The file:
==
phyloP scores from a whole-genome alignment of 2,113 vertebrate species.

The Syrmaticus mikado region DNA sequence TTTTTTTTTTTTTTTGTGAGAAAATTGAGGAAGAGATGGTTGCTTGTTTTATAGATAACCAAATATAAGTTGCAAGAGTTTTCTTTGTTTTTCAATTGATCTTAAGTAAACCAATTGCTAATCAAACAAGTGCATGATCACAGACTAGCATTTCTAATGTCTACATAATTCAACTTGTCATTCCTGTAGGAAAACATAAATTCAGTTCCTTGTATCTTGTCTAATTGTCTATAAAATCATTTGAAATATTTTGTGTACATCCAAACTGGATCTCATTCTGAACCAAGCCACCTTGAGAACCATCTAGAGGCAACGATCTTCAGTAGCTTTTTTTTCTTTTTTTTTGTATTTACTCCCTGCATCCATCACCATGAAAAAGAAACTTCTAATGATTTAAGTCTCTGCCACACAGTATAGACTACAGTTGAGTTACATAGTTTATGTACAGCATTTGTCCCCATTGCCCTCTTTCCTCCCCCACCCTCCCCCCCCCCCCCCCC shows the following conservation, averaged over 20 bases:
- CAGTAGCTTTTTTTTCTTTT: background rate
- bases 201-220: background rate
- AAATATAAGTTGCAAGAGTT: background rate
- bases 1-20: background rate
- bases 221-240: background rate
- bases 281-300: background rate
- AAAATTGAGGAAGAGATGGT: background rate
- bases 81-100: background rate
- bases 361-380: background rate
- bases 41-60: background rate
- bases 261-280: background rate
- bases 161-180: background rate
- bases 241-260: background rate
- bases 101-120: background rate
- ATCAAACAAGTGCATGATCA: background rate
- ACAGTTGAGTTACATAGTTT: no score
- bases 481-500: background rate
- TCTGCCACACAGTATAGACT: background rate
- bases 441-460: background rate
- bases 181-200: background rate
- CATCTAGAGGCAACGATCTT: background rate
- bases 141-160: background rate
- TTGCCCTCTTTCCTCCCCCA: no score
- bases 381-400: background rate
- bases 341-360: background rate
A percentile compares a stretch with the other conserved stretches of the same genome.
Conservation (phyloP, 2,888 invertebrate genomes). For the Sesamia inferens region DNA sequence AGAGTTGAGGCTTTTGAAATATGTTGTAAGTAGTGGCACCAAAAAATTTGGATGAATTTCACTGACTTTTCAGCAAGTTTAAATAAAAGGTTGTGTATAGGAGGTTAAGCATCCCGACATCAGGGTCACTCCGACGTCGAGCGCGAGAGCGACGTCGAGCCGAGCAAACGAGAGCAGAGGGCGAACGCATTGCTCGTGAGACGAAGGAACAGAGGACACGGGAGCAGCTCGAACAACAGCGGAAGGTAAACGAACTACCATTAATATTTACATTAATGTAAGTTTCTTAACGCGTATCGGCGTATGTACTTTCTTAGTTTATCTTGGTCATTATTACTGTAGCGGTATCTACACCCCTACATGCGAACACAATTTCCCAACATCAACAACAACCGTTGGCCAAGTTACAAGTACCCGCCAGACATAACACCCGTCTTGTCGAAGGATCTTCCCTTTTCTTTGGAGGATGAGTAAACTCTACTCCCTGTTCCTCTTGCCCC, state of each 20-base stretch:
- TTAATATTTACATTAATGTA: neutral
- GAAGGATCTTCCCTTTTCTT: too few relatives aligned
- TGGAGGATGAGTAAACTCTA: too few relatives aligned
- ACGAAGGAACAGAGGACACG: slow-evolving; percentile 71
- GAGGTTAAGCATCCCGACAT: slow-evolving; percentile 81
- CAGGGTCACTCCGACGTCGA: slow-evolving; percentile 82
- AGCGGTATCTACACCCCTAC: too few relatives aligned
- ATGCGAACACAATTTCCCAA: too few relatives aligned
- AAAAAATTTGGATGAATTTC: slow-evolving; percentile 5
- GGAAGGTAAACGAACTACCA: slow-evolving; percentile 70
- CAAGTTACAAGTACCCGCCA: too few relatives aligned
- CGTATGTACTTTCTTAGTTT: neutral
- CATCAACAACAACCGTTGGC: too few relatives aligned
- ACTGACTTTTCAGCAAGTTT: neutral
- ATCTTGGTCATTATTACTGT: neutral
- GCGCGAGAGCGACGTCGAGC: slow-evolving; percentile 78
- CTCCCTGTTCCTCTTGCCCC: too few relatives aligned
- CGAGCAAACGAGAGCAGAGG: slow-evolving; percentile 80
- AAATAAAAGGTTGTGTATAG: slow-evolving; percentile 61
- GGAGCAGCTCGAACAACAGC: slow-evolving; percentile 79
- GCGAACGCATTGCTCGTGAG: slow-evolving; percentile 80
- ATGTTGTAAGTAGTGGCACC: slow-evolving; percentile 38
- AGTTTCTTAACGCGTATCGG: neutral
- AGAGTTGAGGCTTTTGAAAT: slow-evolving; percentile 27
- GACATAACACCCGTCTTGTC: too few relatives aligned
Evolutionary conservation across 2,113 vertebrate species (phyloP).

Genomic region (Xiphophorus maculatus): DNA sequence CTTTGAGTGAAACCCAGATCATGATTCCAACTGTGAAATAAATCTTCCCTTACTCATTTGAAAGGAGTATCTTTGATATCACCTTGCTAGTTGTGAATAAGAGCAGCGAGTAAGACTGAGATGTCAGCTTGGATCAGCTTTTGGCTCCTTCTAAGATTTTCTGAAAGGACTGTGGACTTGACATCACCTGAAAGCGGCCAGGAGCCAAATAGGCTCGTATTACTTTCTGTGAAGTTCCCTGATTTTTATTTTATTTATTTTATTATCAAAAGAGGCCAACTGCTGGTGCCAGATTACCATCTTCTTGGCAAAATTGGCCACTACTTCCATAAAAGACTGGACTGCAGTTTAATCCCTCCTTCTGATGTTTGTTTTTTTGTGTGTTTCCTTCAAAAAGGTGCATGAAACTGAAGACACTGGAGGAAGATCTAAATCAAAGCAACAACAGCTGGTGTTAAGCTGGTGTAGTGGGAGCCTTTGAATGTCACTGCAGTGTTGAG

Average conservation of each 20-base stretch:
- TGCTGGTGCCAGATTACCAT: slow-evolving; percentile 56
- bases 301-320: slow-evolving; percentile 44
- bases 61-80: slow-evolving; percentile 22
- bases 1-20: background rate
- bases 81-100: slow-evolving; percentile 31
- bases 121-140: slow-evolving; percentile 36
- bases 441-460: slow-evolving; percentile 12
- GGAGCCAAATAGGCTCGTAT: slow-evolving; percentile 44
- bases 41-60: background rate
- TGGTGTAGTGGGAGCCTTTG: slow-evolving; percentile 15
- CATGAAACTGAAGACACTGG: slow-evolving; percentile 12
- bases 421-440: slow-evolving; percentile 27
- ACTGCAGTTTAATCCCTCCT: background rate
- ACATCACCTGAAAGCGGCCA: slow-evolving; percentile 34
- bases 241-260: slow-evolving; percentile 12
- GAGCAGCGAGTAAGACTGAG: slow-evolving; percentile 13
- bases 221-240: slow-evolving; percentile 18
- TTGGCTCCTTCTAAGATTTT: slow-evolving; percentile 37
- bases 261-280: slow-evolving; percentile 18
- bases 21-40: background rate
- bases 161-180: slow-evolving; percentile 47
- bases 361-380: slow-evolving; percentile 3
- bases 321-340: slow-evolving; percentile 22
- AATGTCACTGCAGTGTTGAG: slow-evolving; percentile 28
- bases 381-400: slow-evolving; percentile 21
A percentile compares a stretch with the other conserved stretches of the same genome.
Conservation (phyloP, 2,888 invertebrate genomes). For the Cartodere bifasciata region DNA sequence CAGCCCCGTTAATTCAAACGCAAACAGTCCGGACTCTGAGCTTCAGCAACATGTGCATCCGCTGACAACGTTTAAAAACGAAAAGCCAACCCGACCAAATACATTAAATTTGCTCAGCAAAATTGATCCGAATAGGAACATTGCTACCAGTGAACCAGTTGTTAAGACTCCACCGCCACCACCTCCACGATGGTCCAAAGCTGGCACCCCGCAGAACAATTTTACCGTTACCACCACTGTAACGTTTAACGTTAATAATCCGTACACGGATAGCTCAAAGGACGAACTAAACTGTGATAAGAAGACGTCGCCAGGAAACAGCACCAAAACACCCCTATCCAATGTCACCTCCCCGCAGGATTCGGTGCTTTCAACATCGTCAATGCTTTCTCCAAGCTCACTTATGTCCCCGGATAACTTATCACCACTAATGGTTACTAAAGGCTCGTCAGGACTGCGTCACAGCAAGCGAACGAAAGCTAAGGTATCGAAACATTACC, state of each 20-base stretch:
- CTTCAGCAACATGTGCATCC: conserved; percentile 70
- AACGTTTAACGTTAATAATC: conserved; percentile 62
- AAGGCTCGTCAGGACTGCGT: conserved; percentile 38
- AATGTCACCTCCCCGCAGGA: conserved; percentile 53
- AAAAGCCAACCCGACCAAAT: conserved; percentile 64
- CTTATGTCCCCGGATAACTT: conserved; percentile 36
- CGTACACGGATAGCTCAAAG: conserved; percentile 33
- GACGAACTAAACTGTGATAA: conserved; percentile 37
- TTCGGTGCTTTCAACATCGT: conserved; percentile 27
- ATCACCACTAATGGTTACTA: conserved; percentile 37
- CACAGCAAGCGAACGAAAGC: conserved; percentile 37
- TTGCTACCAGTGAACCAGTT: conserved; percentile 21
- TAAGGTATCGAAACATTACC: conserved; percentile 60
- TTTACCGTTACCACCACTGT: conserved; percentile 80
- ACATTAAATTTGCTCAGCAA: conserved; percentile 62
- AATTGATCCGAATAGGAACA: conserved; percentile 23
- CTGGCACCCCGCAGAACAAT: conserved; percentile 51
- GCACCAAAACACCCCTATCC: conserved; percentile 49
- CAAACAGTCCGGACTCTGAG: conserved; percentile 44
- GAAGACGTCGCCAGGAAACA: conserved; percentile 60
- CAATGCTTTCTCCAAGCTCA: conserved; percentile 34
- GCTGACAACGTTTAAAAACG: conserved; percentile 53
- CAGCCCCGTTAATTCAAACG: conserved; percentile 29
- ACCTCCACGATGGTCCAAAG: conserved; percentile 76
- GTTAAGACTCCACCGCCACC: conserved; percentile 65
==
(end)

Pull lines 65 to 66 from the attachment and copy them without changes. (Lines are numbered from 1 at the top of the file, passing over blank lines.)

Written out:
- GGAGCCAAATAGGCTCGTAT: slow-evolving; percentile 44
- bases 41-60: background rate